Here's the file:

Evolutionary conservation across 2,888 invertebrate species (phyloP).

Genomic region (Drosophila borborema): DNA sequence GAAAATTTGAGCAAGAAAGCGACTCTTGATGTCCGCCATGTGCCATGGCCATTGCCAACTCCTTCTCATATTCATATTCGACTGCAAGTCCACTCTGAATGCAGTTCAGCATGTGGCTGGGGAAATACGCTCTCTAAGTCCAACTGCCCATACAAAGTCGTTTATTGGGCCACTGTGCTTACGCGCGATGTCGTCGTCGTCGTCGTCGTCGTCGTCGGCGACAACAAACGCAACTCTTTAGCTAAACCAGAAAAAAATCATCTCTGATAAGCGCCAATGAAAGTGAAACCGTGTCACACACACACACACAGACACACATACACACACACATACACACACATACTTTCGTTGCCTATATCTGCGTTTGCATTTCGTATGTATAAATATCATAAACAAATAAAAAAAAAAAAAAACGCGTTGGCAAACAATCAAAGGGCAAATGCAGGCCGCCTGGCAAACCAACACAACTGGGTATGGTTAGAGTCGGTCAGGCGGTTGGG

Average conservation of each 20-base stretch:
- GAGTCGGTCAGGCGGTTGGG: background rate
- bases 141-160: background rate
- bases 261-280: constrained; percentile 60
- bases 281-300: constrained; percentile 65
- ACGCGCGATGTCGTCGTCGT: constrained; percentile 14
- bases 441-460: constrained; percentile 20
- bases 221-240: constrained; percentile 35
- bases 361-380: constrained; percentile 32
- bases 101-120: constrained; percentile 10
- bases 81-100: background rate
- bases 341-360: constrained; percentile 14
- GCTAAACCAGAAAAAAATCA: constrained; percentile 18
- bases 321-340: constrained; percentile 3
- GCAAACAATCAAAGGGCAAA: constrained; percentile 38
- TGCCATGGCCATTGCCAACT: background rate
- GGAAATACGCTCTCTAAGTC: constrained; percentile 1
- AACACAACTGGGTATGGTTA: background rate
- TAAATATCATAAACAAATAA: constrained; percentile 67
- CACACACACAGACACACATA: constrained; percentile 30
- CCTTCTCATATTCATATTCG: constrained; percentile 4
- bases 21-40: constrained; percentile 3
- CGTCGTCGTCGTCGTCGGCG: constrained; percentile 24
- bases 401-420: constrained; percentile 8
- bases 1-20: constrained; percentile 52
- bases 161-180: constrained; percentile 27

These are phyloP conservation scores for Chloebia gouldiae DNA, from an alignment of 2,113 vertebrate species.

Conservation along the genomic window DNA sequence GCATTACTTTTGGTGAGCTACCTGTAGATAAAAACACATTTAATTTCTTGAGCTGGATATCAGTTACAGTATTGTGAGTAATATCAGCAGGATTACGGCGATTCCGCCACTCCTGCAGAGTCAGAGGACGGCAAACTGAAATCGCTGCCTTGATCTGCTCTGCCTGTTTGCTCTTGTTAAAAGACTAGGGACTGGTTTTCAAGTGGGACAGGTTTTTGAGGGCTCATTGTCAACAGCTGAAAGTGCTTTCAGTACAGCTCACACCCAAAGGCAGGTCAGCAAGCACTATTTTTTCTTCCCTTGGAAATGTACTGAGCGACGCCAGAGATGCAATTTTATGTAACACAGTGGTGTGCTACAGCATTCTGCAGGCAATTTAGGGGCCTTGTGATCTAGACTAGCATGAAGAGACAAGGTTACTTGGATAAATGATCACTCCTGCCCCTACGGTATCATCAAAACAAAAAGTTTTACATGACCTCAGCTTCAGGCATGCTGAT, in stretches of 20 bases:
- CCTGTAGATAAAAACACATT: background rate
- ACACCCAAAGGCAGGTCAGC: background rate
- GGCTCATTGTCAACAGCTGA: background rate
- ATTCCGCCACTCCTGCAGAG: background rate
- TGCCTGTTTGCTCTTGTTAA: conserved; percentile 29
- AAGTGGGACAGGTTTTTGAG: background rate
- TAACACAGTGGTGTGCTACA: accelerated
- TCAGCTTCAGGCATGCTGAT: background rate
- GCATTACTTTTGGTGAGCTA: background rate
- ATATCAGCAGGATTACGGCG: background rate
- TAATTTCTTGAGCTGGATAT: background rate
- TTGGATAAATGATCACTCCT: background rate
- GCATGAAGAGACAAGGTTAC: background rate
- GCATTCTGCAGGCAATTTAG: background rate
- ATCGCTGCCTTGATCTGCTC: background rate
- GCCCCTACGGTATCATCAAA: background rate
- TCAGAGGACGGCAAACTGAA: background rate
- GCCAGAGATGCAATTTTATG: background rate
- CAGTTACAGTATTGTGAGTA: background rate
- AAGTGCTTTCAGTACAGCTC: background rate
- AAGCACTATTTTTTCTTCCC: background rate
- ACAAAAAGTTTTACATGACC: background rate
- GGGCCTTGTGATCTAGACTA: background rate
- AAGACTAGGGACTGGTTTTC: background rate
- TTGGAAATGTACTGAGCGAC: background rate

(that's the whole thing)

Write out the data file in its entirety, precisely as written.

Evolutionary conservation across 2,888 invertebrate species (phyloP).

Genomic region (Drosophila borborema): DNA sequence GAAAATTTGAGCAAGAAAGCGACTCTTGATGTCCGCCATGTGCCATGGCCATTGCCAACTCCTTCTCATATTCATATTCGACTGCAAGTCCACTCTGAATGCAGTTCAGCATGTGGCTGGGGAAATACGCTCTCTAAGTCCAACTGCCCATACAAAGTCGTTTATTGGGCCACTGTGCTTACGCGCGATGTCGTCGTCGTCGTCGTCGTCGTCGTCGGCGACAACAAACGCAACTCTTTAGCTAAACCAGAAAAAAATCATCTCTGATAAGCGCCAATGAAAGTGAAACCGTGTCACACACACACACACAGACACACATACACACACACATACACACACATACTTTCGTTGCCTATATCTGCGTTTGCATTTCGTATGTATAAATATCATAAACAAATAAAAAAAAAAAAAAACGCGTTGGCAAACAATCAAAGGGCAAATGCAGGCCGCCTGGCAAACCAACACAACTGGGTATGGTTAGAGTCGGTCAGGCGGTTGGG

Average conservation of each 20-base stretch:
- GAGTCGGTCAGGCGGTTGGG: background rate
- bases 141-160: background rate
- bases 261-280: constrained; percentile 60
- bases 281-300: constrained; percentile 65
- ACGCGCGATGTCGTCGTCGT: constrained; percentile 14
- bases 441-460: constrained; percentile 20
- bases 221-240: constrained; percentile 35
- bases 361-380: constrained; percentile 32
- bases 101-120: constrained; percentile 10
- bases 81-100: background rate
- bases 341-360: constrained; percentile 14
- GCTAAACCAGAAAAAAATCA: constrained; percentile 18
- bases 321-340: constrained; percentile 3
- GCAAACAATCAAAGGGCAAA: constrained; percentile 38
- TGCCATGGCCATTGCCAACT: background rate
- GGAAATACGCTCTCTAAGTC: constrained; percentile 1
- AACACAACTGGGTATGGTTA: background rate
- TAAATATCATAAACAAATAA: constrained; percentile 67
- CACACACACAGACACACATA: constrained; percentile 30
- CCTTCTCATATTCATATTCG: constrained; percentile 4
- bases 21-40: constrained; percentile 3
- CGTCGTCGTCGTCGTCGGCG: constrained; percentile 24
- bases 401-420: constrained; percentile 8
- bases 1-20: constrained; percentile 52
- bases 161-180: constrained; percentile 27

These are phyloP conservation scores for Chloebia gouldiae DNA, from an alignment of 2,113 vertebrate species.

Conservation along the genomic window DNA sequence GCATTACTTTTGGTGAGCTACCTGTAGATAAAAACACATTTAATTTCTTGAGCTGGATATCAGTTACAGTATTGTGAGTAATATCAGCAGGATTACGGCGATTCCGCCACTCCTGCAGAGTCAGAGGACGGCAAACTGAAATCGCTGCCTTGATCTGCTCTGCCTGTTTGCTCTTGTTAAAAGACTAGGGACTGGTTTTCAAGTGGGACAGGTTTTTGAGGGCTCATTGTCAACAGCTGAAAGTGCTTTCAGTACAGCTCACACCCAAAGGCAGGTCAGCAAGCACTATTTTTTCTTCCCTTGGAAATGTACTGAGCGACGCCAGAGATGCAATTTTATGTAACACAGTGGTGTGCTACAGCATTCTGCAGGCAATTTAGGGGCCTTGTGATCTAGACTAGCATGAAGAGACAAGGTTACTTGGATAAATGATCACTCCTGCCCCTACGGTATCATCAAAACAAAAAGTTTTACATGACCTCAGCTTCAGGCATGCTGAT, in stretches of 20 bases:
- CCTGTAGATAAAAACACATT: background rate
- ACACCCAAAGGCAGGTCAGC: background rate
- GGCTCATTGTCAACAGCTGA: background rate
- ATTCCGCCACTCCTGCAGAG: background rate
- TGCCTGTTTGCTCTTGTTAA: conserved; percentile 29
- AAGTGGGACAGGTTTTTGAG: background rate
- TAACACAGTGGTGTGCTACA: accelerated
- TCAGCTTCAGGCATGCTGAT: background rate
- GCATTACTTTTGGTGAGCTA: background rate
- ATATCAGCAGGATTACGGCG: background rate
- TAATTTCTTGAGCTGGATAT: background rate
- TTGGATAAATGATCACTCCT: background rate
- GCATGAAGAGACAAGGTTAC: background rate
- GCATTCTGCAGGCAATTTAG: background rate
- ATCGCTGCCTTGATCTGCTC: background rate
- GCCCCTACGGTATCATCAAA: background rate
- TCAGAGGACGGCAAACTGAA: background rate
- GCCAGAGATGCAATTTTATG: background rate
- CAGTTACAGTATTGTGAGTA: background rate
- AAGTGCTTTCAGTACAGCTC: background rate
- AAGCACTATTTTTTCTTCCC: background rate
- ACAAAAAGTTTTACATGACC: background rate
- GGGCCTTGTGATCTAGACTA: background rate
- AAGACTAGGGACTGGTTTTC: background rate
- TTGGAAATGTACTGAGCGAC: background rate